With the Wagner fighters withdrawing, Russian forces will “become more fixated on Bakhmut… and he will be difficult to defend,” Kofman said “War on the Rocks” in an interview published on Tuesday.

“And so they may not be sticking with Bakhmut, and the whole thing may have been for naught for them down the line,” he added.

A Western official, who wished to remain anonymous, said Russian airborne troops are heavily involved in replacing the withdrawing Wagner troops – a move that will “likely anger” the airborne troops’ leadership, who see the task as a further erosion of their ” previous elite status” in the military.

A Ukrainian analyst said Ukrainian forces were retaking parts of the territory on the flanks – a few hundred meters (yards) a day – to strengthen defense lines and look for opportunities to retake some urban parts of the city.

“The target in Bakhmut is not Bakhmut itself, which has been turned into ruins,” military analyst Roman Svitan said over the phone. The Ukrainians’ goal is to hold the western heights and maintain a defensive arc outside the city.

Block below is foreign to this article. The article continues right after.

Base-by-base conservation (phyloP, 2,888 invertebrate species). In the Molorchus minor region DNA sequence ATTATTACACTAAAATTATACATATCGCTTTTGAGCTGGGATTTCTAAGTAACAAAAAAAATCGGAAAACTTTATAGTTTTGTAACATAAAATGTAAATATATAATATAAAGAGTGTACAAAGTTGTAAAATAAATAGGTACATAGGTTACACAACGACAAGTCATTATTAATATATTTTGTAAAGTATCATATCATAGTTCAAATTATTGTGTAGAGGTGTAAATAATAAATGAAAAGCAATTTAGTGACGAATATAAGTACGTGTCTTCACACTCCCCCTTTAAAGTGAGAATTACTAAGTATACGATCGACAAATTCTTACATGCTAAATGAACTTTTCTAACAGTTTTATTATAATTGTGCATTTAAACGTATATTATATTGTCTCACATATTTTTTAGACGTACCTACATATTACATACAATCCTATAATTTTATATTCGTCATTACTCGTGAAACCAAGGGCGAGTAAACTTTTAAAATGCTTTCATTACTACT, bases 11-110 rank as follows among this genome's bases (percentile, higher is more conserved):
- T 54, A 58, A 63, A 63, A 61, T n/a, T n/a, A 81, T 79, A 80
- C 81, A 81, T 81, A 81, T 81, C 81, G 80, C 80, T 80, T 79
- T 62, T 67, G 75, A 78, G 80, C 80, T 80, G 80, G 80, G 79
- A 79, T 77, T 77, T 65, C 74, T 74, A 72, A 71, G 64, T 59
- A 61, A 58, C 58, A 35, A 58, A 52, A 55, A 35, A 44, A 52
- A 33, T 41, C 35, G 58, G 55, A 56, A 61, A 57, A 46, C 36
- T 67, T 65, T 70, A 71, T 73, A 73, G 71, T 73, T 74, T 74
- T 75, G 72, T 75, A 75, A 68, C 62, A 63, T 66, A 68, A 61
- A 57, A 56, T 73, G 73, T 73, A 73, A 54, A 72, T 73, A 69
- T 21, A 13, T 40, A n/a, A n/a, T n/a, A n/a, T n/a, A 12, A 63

More broadly, Ukraine wants to pressure Russian forces and seize the initiative ahead of the counteroffensive — part of what military analysts call “shaping operations” to set the conditions for the battlefield and put an enemy in a defensive, reactive stance.

Serhiy Cherevatyi, a spokesman for Ukraine’s forces in the east, said the strategic objective in the Bakhmut area is to “hold back the enemy and destroy as much personnel and equipment as possible” while preventing a Russian breakthrough or evasion maneuver.

Analyst Mathieu Boulègue questioned whether Bakhmut would have lessons or significance in the war ahead.

Military superiority is important, he said, but so is “information superiority” — the ability to “create deception, to cover up one’s force, to be able to move in secret.”

Boulègue, senior adviser to the Russia and Eurasia program at the think tank Chatham House in London, said these tactics “could decide which side gains an advantage that surprises the other side and turns the tide of the war.”

Jamey Keaten reported from Kyiv, Ukraine. Hanna Arhirova and Illia Novikov in Kiev, Yuras Karmanau in Tallinn, Estonia, and Jill Lawless in London contributed to this report.